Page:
Our Mutual Friend commended itself because it was a Dickens novel more or less unknown to the popular media. There were no spoilers among Christmas viewing or school plays. It is an extraordinary novel in many ways, but for anyone in parish ministry, it identifies a particular character most clergy would recognise from their own experience:
That worthy couple were delayed by a portentous old parishioner of the female gender, who was one of the plagues of their lives, and with whom they bore with most exemplary sweetness and good-humour, notwithstanding her having an infection of absurdity about her, that communicated itself to everything with which, and everybody with whom, she came in contact. She was a member of the Reverend Frank’s congregation, and made a point of distinguishing herself in that body, by conspicuously weeping at everything, however cheering, said by the Reverend Frank in his public ministration; also by applying to herself the various lamentations of David, and complaining in a personally injured manner (much in arrear of the clerk and the rest of the respondents) that her enemies were digging pit-falls about her, and breaking her with rods of iron. Indeed, this old widow discharged herself of that portion of the Morning and Evening Service as if she were lodging a complaint on oath and applying for a warrant before a magistrate. But this was not her most inconvenient characteristic, for that took the form of an impression, usually recurring in inclement weather and at about daybreak, that she had something on her mind and stood in immediate need of the Reverend Frank to come and take it off. Many a time had that kind creature got up, and gone out to Mrs Sprodgkin (such was the disciple’s name), suppressing a strong sense of her comicality by his strong sense of duty, and perfectly knowing that nothing but a cold would come of it. However, beyond themselves, the Reverend Frank Milvey and Mrs Milvey seldom hinted that Mrs Sprodgkin was hardly worth the trouble she gave; but both made the best of her, as they did of all their troubles.
This very exacting member of the fold appeared to be endowed with a sixth sense, in regard of knowing when the Reverend Frank Milvey least desired her company, and with promptitude appearing in his little hall. Consequently, when the Reverend Frank had willingly engaged that he and his wife would accompany Lightwood back, he said, as a matter of course: ‘We must make haste to get out, Margaretta, my dear, or we shall be descended on by Mrs Sprodgkin.’ To which Mrs Milvey replied, in her pleasantly emphatic way, ‘Oh YES, for she IS such a marplot, Frank, and DOES worry so!’ Words that were scarcely uttered when their theme was announced as in faithful attendance below, desiring counsel on a spiritual matter. The points on which Mrs Sprodgkin sought elucidation being seldom of a pressing nature (as Who begat Whom, or some information concerning the Amorites), Mrs Milvey on this special occasion resorted to the device of buying her off with a present of tea and sugar, and a loaf and butter. These gifts Mrs Sprodgkin accepted, but still insisted on dutifully remaining in the hall, to curtsey to the Reverend Frank as he came forth. Who, incautiously saying in his genial manner, ‘Well, Sally, there you are!’ involved himself in a discursive address from Mrs Sprodgkin, revolving around the result that she regarded tea and sugar in the light of myrrh and frankincense, and considered bread and butter identical with locusts and wild honey. Having communicated this edifying piece of information, Mrs Sprodgkin was left still unadjourned in the hall, and Mr and Mrs Milvey hurried in a heated condition to the railway station. All of which is here recorded to the honour of that good Christian pair, representatives of hundreds of other good Christian pairs as conscientious and as useful, who merge the smallness of their work in its greatness, and feel in no danger of losing dignity when they adapt themselves to incomprehensible humbugs.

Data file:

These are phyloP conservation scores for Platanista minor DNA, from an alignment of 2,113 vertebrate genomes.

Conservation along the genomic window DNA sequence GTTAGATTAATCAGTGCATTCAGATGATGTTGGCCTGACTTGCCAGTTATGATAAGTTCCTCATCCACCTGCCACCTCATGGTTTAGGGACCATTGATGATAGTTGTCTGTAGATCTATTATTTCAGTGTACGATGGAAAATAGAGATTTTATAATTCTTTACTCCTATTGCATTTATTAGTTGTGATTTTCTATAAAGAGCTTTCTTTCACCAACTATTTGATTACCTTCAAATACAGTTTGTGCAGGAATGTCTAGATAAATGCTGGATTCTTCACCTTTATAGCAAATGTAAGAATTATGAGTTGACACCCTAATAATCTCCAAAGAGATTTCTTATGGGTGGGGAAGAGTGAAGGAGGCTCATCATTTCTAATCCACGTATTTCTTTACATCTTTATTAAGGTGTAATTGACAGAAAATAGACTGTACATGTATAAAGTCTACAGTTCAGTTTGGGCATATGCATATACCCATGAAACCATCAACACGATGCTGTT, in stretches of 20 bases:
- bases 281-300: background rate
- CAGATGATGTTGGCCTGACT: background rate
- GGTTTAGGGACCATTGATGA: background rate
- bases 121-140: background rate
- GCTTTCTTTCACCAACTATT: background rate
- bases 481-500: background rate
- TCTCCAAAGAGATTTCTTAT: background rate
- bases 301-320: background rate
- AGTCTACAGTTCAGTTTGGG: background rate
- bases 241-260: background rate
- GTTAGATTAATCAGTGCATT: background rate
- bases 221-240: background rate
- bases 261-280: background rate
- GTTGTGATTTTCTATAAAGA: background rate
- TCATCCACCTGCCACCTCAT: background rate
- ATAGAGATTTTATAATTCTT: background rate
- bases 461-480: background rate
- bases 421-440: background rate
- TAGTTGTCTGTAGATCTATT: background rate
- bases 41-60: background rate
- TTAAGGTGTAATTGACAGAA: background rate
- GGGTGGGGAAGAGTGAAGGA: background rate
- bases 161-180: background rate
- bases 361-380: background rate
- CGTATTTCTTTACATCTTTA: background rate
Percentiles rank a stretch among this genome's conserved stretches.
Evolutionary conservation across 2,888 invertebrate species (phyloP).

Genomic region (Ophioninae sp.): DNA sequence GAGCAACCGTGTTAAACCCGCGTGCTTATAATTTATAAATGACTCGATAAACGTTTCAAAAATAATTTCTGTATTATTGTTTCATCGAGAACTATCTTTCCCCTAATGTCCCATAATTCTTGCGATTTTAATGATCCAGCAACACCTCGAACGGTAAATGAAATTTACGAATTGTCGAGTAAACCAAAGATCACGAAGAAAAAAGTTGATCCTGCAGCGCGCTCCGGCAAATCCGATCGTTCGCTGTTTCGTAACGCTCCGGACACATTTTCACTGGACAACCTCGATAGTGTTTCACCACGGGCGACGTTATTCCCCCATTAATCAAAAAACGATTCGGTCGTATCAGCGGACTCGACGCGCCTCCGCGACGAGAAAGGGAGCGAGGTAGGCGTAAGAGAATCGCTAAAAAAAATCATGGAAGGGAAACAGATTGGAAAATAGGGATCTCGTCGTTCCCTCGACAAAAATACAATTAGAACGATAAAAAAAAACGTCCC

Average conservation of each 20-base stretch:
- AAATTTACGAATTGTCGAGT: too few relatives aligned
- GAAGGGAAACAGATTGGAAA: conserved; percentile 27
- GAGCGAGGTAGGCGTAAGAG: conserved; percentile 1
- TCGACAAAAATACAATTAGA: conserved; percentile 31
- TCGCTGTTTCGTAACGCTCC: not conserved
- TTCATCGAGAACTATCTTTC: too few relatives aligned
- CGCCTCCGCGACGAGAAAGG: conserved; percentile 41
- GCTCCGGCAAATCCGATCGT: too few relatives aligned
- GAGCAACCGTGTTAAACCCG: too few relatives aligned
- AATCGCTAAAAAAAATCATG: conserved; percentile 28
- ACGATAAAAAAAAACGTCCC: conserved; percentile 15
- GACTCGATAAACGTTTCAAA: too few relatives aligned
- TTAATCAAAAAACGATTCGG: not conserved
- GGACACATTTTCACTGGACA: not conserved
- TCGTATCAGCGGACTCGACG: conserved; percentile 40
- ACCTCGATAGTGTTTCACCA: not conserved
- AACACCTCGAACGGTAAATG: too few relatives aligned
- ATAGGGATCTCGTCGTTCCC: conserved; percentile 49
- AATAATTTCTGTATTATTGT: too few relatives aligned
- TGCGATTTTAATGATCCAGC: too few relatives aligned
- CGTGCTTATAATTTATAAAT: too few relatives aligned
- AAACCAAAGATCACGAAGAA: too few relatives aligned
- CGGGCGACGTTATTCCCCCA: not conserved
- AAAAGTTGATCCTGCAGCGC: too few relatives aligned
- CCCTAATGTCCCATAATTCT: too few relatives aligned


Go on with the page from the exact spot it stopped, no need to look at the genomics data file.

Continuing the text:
How many Mrs Sprdgkins are there?
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